By 9pm, temperatures had equalized and recording conditions improved, rendering higher quality calls.
However, this is not to say that all passively recorded call sequences will be of insufficient quality for analysis and/or identification.
The sequence in the top screenshot was collected passively and it contains eight high-quality call pulses, including harmonics, indicating that the bat was echolocating within acceptable range of the detector microphone and within acceptable direction to the microphone for the majority of the call.
This is a high-enough quality call sequence from which to render a robust classification decision.
Yet, as evidenced by the next recording, made on the same night, in the same location, other call sequences during most passive recording periods will not be of sufficient quality for analysis, due to bats echolocating out of range of the microphone, or in a direction along a tangent to the cone of reception of the microphone (bottom screenshot).
The take home message is that not all call sequences recorded during a passive monitoring event will be of suitable quality to render a classification.
One limitation is the very real difference in call quality between actively collected calls and passive recordings. The top screenshot is a call collected with a TE D240x bat detector deployed in an active manner: it was held by a researcher who observed the bat flying, at dusk, as it was back-lit by the twilight sky. The researcher was able to follow the bat as it flew above the microphone and trigger this recording just as the bat was leaving the area.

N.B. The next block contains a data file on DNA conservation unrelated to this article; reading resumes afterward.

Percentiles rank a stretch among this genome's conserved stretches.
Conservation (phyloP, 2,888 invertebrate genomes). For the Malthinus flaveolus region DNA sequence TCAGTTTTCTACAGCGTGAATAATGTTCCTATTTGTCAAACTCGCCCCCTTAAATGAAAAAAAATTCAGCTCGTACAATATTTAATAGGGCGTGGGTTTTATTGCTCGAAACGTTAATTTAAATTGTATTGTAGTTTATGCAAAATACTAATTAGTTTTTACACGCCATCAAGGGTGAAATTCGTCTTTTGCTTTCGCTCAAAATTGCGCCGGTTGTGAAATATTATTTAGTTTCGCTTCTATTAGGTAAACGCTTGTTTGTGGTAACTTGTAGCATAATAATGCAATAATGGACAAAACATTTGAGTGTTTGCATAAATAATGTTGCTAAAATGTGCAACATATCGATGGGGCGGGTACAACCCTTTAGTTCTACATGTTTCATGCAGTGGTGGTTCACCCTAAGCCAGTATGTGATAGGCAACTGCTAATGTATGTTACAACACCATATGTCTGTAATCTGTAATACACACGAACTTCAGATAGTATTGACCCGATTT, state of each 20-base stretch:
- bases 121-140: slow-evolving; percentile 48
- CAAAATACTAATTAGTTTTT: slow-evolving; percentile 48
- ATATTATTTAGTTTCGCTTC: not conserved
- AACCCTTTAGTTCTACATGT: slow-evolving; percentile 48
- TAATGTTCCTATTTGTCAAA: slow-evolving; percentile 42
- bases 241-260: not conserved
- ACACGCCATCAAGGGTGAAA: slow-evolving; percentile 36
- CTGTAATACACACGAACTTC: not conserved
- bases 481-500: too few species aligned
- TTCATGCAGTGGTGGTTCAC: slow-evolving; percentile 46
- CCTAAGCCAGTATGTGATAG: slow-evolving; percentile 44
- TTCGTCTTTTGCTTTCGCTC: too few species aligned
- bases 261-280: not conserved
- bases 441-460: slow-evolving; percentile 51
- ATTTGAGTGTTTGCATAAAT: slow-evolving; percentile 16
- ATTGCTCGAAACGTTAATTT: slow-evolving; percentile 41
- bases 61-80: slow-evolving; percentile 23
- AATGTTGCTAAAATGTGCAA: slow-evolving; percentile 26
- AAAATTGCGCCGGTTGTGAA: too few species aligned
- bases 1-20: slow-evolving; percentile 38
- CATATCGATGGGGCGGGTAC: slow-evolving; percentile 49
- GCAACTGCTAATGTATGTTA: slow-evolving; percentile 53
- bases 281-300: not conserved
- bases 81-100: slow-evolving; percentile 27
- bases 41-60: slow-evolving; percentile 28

The bottom screenshot recording was collected with a TE D240x bat detector deployed in a passive manner at the exact same location. It was positioned in a stationary manner, pointed up towards a likely cone of reception for intercepting commuting bats. The detector was rigged to record incoming calls to an MP3 player for later download and analysis.
It is easy to see the difference in call quality between the two recordings. The top recording contains twice as many call pulses, and more of the upper frequencies of each pulse are represented. This allows more potential for comparing the unknown pulses and the sequence in general with known bats from our library in order to render a decision.
The passively collected calls only contains a single call pulse emitted by the bat as it was flying over the microphone which is suitably strong enough for analysis.
Basing ID on a single call pulse provides a decision that is not nearly as robust as choosing several pulses from an entire sequence.
Once we’ve adjusted our efforts for known factors affecting bat activity during a survey period, then it is time to maximize the potential to collect high-quality calls that are more likely to yield confident classification decisions.
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Recording Call Quality